Youth athletes love their off seasons. It’s a chance to sleep in on Saturdays instead of worrying about a double-header, more time to hang out with friends after school instead of dashing off to practice and the opportunity to try other extra-curricular activities that they don’t have the time for during their season. In general, it’s just a nice change of pace and a nice break from the rigors and expectations of being a youth athlete. However, just because your athlete is in the off season, that doesn’t mean they can afford to stay inactive. It’s important that youth athletes maintain some level of physical activity, even in the off season, so they can be ready to go when the season picks up again.
Even if your youth athlete isn’t working out as hard or as often as they do during the peak of their season, maintaining their fitness and strength levels during the off season is a lot easier than trying to catch back up when the season starts.
Running, biking and swimming are all great ways to get in a cardiovascular workout. When beginning an off season cardio program, start slowly and gradually progress the time and intensity of the workout. You want your youth athlete to use the off season to give their body a chance to rest and heal, but a good cardio workout three times a week will help keep them in shape throughout the off season. Make sure they are drinking enough water to stay hydrated for the amount of activity they do each day. Just because their cardio workouts may not be as intense as during the regular season, that doesn’t mean they can’t suffer from dehydration.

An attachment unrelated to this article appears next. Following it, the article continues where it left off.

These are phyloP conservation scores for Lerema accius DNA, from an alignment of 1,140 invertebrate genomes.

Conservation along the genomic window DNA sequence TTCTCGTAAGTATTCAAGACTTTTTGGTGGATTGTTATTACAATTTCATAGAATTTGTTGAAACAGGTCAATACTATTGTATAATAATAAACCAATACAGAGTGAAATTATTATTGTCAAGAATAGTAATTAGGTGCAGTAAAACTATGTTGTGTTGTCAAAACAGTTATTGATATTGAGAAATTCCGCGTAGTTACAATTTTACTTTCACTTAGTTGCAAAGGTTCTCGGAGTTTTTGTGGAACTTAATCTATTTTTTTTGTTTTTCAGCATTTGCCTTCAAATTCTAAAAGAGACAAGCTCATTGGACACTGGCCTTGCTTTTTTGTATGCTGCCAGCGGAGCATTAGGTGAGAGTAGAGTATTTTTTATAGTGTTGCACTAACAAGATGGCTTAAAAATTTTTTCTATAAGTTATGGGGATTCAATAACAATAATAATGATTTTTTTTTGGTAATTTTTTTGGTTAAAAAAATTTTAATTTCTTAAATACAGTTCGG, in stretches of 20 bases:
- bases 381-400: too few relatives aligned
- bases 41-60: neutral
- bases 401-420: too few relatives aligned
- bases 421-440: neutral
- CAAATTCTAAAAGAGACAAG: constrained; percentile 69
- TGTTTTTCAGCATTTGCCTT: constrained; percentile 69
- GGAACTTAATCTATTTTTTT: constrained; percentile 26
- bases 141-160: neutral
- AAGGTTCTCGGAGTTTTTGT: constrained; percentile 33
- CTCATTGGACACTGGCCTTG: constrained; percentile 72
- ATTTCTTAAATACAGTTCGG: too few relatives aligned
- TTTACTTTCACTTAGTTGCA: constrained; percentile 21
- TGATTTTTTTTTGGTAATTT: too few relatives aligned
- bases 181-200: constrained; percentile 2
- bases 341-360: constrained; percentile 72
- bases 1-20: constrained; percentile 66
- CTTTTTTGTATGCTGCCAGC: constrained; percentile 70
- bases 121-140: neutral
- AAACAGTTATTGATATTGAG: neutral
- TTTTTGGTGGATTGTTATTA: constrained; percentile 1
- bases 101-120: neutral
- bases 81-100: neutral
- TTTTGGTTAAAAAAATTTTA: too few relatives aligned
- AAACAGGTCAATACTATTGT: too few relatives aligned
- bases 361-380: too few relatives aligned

Strength training is especially important for youth football or hockey players, or any other sport where strength gives players a competitive advantage. Even the CDC recommends that kids engage in muscle-strengthening activities at least 3 days a week. Having a weight machine or free weights in your home can make it easy, but if your youth athlete doesn’t have access to the workout room during the off season, suggest strength training activities like pushups and sit-ups or have them take up a fun activity like rock/wall climbing.
Flexibility training is important for preventing injuries or helping injuries sustained during the season to heal. Static stretching exercises like the calf stretch, lower back stretch or shoulder stretch are simple stretches that your youth athlete can do every day to keep their muscles loose and limber. You might also want to consider enrolling your youth athlete in a yoga class to work on their overall flexibility.
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